4 Javanese Traditional Weapons

As one of the oldest civilizations and the largest ethnic group in Indonesia, it is not surprising that we find a lot of new information about Javanese culture, one of which is Javanese traditional weapons. Starting from its complex traditional characters, the diversity of its cultural arts, to the interesting stories behind its customs - there are many aspects of Javanese culture that we can explore. 
Javanese Traditional Weapons
Each region on the island of Java also has its own way of implementing their culture in everyday life. Today, we are going to delve deeper into one of the unique cultural elements on the island of Java - weapons.

Reporting from various sources on the internet, traditional weapons are still one of the most unique cultural elements on the island of Java. This happened because the blacksmith profession was considered a prestigious occupation in the region. 

In Javanese culture, the blacksmith profession is highly respected because of the many preparations and rituals they have to go through before a weapon is made. For example, a blacksmith would fast and meditate in order to achieve perfection in their work. This is then also the reason why traditional weapons can last for such a long time.

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Want to see the proof? Here are four traditional Javanese weapons that are still used by the community today:


Javanese Traditional Weapons
In 1817, Sir Thomas Stamford Bingley Raffles, also known as Raffles, started his research at Sukuh Temple which is located at the foot of Mount Lawu. In this research, Raffles discovered the fact that the keris designs we know today appeared in Java around the 15th century, when the Majapahit Empire was in power. 

Raffles also revealed that the keris produced at that time was most likely born from the hands of Bhima, who at that time took the war as a blacksmith.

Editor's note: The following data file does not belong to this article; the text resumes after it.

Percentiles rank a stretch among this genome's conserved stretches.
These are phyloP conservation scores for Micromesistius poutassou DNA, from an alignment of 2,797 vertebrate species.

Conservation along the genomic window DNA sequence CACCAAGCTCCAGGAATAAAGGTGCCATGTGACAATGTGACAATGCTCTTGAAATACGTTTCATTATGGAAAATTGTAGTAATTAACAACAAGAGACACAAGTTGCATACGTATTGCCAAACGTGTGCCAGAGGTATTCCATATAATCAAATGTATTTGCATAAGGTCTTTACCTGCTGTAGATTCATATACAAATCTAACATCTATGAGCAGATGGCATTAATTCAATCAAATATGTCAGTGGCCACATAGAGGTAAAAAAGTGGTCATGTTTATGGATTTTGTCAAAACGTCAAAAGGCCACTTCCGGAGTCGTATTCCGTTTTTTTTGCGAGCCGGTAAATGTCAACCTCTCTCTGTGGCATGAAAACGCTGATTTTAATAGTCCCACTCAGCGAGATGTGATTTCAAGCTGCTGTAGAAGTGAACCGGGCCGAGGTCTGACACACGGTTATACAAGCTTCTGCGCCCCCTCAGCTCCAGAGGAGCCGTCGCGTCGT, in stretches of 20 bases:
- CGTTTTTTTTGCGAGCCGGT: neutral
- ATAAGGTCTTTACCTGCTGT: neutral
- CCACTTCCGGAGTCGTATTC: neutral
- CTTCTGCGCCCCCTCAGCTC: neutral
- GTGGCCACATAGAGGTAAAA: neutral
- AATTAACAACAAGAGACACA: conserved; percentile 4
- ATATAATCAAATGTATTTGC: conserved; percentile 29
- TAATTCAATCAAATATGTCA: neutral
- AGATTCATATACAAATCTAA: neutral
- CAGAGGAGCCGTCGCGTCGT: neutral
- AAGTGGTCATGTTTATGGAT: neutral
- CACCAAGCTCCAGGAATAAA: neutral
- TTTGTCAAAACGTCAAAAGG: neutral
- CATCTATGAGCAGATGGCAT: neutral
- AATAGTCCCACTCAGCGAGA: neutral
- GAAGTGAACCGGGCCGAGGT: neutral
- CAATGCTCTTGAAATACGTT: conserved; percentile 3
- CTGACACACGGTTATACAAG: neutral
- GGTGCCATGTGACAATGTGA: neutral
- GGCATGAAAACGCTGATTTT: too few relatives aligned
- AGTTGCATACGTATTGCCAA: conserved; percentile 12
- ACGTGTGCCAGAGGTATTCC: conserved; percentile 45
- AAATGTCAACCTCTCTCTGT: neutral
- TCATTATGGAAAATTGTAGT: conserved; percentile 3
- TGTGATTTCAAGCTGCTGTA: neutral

Today, keris has begun to function as a collection of art to spiritual objects. Unlike other types of traditional weapons, kris has shapes, patterns, and carvings that make it even more unique. Made from pieces of wood, gold, to rare ivory, keris is often considered to have magical powers around it! Now, we can find the existence of kris in various Javanese traditional ceremonies, for example, on the clothes of the groom at weddings.


Javanese Traditional Weapons
Clurit or sickle is widely known by people who live in the East Java region, especially Madura. The shape of a crescent moon and has a long handle, the sickle is used by the local community as a tool for farming and planting crops. 

The story behind the appearance of the sickle itself is believed to have come from a popular Madurese legend about a man named Sakerah. Sakerah is a warrior from the Dutch colonial era who is known to always carry a crescent-shaped weapon wherever he goes. The Sakerah's signature weapon was later widely known as the celurit, which is now divided into two types - Celurit Kembang Turi and Celurit Wulu Pitik.


Javanese Traditional Weapons
The traditional weapon that we will discuss next is buding, which comes from the largest district on the island of Java - Banyuwangi. The Osing, the largest tribe in Banyuwangi, still use buding as a weapon and agricultural tool to this day. 

The buding is similar in shape to the knife or cleaver you are used to. However, the difference lies in the straight and slightly elongated shape of the buds - up to 46 cm. In addition, the buding is also equipped with a wooden handle and a leather sheath as protection.


Javanese Traditional Weapons
The last one is the bionet, a traditional weapon which also comes from the province of East Java. If you have never used or even heard of this weapon, a bionet basically has a similar function to a knife or a kitchen knife. It's just that, bionets have sides that tend to be blunt, but have very sharp edges. This is what makes the bionet one of the deadliest and most frequently used weapons during war.